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The Costs and Benefits of Perceived Sexual Agency for Men and Women

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Abstract

Women are less likely than men to engage in sexually agentic behavior (e.g., initiating sexual encounters), despite the benefits associated with sexual agency (Kiefer & Sanchez, 2007). Two studies examined possible explanations, related to person perception, for gender differences in sexually agentic behavior. In Study 1, participants viewed the dating profiles of targets who were either high or low on sexual agency and rated sexually agentic targets as more desirable but also riskier sexual partners (i.e., having more previous sexual partners), as well as more selfish partners overall. Participants believed the agentic female targets to be the most desirable but also to have the highest number of previous sexual partners. In Study 2, female participants weighed the importance and consequences of sexual agency differently than male participants. Based on the two studies, we suggest that although men and women are judged similarly for sexual agency, women may refrain from sexual agency because they view the traits and characteristics that are perceived to go hand in hand with sexual agency more negatively.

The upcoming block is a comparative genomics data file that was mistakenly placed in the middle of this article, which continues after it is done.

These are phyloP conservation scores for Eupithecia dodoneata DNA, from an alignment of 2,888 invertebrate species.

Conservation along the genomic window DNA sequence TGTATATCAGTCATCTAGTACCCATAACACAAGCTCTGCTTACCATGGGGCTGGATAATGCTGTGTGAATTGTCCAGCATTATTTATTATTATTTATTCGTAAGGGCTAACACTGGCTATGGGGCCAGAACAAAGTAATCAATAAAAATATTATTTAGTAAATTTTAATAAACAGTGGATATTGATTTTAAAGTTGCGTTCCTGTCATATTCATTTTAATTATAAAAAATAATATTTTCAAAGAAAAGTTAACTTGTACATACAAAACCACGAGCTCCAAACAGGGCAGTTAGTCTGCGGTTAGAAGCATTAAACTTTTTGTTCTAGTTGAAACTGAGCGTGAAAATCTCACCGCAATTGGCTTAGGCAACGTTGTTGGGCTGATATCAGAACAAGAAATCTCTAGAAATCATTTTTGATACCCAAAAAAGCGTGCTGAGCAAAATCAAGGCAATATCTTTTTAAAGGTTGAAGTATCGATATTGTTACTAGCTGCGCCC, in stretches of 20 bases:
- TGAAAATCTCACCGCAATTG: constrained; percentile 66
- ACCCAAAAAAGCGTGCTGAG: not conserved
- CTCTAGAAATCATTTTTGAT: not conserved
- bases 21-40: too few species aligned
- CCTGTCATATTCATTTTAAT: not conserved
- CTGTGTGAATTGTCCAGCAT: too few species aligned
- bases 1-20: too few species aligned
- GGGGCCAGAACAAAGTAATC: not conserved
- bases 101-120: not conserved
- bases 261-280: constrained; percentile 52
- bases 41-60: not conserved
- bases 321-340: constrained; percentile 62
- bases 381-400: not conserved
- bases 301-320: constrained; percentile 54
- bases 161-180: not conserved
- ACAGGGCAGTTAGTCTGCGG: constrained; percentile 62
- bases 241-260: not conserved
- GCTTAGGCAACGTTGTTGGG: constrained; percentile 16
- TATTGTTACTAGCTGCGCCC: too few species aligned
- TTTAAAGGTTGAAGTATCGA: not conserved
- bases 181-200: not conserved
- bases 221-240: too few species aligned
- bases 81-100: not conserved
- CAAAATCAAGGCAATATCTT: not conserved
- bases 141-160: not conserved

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Correspondence to Janell C. Fetterolf.

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Fetterolf, J.C., Sanchez, D.T. The Costs and Benefits of Perceived Sexual Agency for Men and Women. Arch Sex Behav 44, 961–970 (2015). https://doi.org/10.1007/s10508-014-0408-x

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  • DOI: https://doi.org/10.1007/s10508-014-0408-x

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